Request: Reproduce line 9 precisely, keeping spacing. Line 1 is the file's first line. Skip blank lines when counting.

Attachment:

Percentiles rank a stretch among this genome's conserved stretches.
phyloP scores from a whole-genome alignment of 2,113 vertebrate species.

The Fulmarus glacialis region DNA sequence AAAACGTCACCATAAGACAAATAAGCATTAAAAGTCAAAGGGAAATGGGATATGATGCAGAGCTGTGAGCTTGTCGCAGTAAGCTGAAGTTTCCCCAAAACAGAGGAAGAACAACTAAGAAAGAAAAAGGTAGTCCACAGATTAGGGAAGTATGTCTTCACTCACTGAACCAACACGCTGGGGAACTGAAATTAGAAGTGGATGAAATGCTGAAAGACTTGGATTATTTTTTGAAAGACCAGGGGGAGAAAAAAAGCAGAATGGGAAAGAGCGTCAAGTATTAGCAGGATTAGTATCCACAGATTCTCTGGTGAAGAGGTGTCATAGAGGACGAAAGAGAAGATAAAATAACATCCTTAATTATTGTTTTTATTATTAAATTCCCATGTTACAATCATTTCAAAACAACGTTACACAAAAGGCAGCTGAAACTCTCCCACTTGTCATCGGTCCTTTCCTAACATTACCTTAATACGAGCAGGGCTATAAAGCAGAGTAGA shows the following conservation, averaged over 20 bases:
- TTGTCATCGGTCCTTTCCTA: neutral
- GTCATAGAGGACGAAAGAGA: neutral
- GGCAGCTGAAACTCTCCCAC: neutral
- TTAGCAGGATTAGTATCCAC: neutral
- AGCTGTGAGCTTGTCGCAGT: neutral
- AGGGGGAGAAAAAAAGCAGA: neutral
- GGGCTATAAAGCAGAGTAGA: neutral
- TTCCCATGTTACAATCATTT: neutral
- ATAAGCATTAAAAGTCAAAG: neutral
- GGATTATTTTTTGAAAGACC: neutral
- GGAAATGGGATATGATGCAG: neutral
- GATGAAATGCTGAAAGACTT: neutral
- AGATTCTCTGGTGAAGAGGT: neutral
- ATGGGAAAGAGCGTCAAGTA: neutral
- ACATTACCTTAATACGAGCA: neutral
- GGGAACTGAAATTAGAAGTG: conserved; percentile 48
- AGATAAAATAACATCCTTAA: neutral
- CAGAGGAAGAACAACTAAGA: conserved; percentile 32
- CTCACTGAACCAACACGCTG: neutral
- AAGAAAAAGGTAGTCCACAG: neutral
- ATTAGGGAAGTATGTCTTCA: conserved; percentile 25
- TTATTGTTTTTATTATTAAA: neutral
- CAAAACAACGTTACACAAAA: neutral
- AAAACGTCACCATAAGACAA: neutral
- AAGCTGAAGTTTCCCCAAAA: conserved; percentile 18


- AGGGGGAGAAAAAAAGCAGA: neutral